Aging in the Right Place Study - Participant 7
Nov. 29, 2021
Research aims to improve housing options for older adults
This story is the last in a three-part series on how UCalgary researchers and the United Way are making progress in the areas of raising successful kids, building strong communities and overcoming poverty. Together, we can improve lives in our community. Contribute to UCalgary’s United Way campaign today.
Researchers at the University of Calgary are conducting a study that seeks to understand how to improve housing options for older adults with experiences of homelessness.
The Aging in the Right Place (AIRP) Partnership is a five-year project led by Simon Fraser University in partnership with investigators in Calgary and Montreal, including experts in the fields of social work, medicine and gerontology.
“Typically, the dialogue around aging in place features older adults who are housed, but this project specifically looks at vulnerable older adults who have a history of homelessness or housing insecurity, and how we can help them age in place,” says Dr. Christine Walsh, PhD, a professor in the Faculty of Social Work and a co-investigator and city lead for AIRP.
AIRP researchers are looking at aspects of the built and social environments in local shelters and evaluating innovative initiatives in place to support the people living there. In Calgary, Walsh says, the team recently finished research at the Kerby Shelter, which works with older adults fleeing violence or elder abuse.
“The Kerby Shelter supports older adults to make the transition from abusive situations into stable and secure settings,” says Walsh. “This not only includes providing temporary housing, but also helping them work through trauma.”
UCalgary researchers are moving on to examine the James House in Hillhurst, which features an art hive on site, and they will study how the shelter supports aging in place for its older residents and the role of the art hive in contributing to helping them develop a sense of inclusion and belonging in their community.
"A pair of shoes with nobody in them. So he either went running real fast or he's still standing there...Nothing, just the cars there. There's nobody walking, just like they were put there and somebody evaporated. And especially, when you see too, you know, they were obviously using them or some just in the middle of the sidewalk the way they were. And it's just weird... Yeah, just you're not really seen, right? Like you're not. People just walk by you and you're not, you're just, you're nothing. And when you get to a certain age, you know that." – Participant 7
“There are a few different trajectories into homelessness,” says Walsh. “Some people may have experienced it through their lifetime from as early as being a child involved in child welfare. Some older adults fall into homelessness for the first time when they lose a job or their partner, or experience violence or elder abuse later in life.”
The needs of older adults who have experienced homelessness are as diverse as the reasons for their housing insecurity. Access to stable accessible housing, appropriate medical services and social supports — including adequate pensions — are some of the key factors that allow people to securely age in place. Many older adults lack these.
“This is complex poverty and figuring out any solutions to poverty requires action on many levels,” says Walsh. “Poverty is a constellation of many different things, and overcoming stigma and fostering social inclusion is important for well-being, but so is having a sense of community and giving these adults a chance to contribute.”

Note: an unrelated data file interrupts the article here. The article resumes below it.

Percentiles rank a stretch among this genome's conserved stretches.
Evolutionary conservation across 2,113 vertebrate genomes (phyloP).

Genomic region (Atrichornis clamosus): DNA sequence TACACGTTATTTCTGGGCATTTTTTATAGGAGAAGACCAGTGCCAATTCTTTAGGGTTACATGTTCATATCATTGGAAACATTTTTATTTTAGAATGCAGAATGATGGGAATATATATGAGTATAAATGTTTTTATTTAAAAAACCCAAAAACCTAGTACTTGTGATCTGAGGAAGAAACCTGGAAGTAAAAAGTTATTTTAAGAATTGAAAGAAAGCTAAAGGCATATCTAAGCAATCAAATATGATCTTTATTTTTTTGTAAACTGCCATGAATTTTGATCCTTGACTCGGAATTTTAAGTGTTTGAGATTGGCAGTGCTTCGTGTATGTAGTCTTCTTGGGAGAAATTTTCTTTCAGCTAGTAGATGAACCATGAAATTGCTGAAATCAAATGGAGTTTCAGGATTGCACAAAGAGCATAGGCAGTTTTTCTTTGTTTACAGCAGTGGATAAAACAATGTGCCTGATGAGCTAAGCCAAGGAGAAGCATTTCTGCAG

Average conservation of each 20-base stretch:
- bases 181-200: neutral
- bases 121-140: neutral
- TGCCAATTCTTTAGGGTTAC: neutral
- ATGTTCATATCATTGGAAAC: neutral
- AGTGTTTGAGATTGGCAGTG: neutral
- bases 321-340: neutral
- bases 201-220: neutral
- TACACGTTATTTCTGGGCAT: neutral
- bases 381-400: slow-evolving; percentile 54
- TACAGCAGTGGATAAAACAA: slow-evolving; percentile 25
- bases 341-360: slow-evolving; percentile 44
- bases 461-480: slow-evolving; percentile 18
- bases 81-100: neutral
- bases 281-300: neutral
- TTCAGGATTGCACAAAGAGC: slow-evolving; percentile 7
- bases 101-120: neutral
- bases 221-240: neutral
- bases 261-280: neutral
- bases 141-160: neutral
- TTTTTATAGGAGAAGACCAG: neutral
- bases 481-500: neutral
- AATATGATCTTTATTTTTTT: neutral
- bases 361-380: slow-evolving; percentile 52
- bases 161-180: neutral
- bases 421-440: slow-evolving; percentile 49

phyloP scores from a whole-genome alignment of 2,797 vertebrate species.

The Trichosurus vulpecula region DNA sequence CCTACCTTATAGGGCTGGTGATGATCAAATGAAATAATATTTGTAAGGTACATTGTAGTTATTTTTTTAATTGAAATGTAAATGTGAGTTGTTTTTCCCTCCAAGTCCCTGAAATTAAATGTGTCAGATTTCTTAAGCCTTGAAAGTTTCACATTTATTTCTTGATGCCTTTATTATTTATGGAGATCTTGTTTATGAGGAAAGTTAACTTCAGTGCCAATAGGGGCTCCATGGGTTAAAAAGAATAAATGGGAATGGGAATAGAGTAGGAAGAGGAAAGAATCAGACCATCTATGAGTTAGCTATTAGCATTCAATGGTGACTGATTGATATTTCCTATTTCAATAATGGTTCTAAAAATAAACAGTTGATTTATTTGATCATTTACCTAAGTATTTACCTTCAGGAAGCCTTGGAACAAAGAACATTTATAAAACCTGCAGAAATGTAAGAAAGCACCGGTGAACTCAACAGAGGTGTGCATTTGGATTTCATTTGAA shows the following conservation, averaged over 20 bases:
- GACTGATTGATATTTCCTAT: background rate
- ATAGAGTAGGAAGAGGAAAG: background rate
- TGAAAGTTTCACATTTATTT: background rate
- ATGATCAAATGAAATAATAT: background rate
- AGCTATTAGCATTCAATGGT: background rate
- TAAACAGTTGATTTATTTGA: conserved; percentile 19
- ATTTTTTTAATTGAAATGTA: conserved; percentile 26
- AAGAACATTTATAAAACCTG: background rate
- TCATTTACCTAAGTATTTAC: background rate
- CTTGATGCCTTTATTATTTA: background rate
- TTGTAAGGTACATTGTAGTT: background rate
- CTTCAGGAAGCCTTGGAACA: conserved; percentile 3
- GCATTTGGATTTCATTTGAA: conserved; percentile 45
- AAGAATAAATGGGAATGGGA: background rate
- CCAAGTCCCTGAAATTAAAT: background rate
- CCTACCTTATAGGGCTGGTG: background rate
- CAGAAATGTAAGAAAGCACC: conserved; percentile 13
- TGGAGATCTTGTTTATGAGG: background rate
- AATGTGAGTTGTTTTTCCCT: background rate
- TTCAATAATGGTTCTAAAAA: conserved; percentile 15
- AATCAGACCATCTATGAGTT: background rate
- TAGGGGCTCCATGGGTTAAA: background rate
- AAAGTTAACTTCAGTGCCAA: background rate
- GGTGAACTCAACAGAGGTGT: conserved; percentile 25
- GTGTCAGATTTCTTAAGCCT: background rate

Researchers are consulting with residents to learn from their lived experiences and find out what kinds of support diverse groups of people need, and when. Part of this research has included using a technique called “photovoice,” in which researchers ask residents to comment on what it means to age in place through photography and captions.
“Like many marginalized populations, older adults residing in shelters are often not actively involved in research aimed at developing practices and policies that shape their lives. They are pleased to be part of the process and often surprised that somebody cared to hear their ideas and opinions,” says Walsh.
Working with local advisory committees and organizations including the United Way of Calgary and Area, the Calgary Homeless Foundation, Carya and others, the investigators from B.C., Alberta and Quebec hope to be able to bridge the gap between research and practice to support older adults affected by poverty in our communities.
United Way tackles poverty in Calgary
According to the United Way, one in three Calgarians worry about having enough money for housing. For those living in poverty, opportunities build a good life aren’t equally available.
Through collaborative initiatives like Enough for All, the United Way is helping to ensure all Calgarians have the income and assets to thrive, and all populations have an equal opportunity to participate in our community. United Way partner agencies like the Calgary Drop-In Centre, Momentum and the Workers Resource Centre are striving to ensure people have access to food, affordable housing and employment opportunities.
Your donation to the United Way supports collaborative initiatives like Enough for All. Together, we can make a difference.
UCalgary’s 2021 United Way Campaign runs until Dec. 10. This year’s goal is to raise $625,000 to help improve lives and inspire social change.
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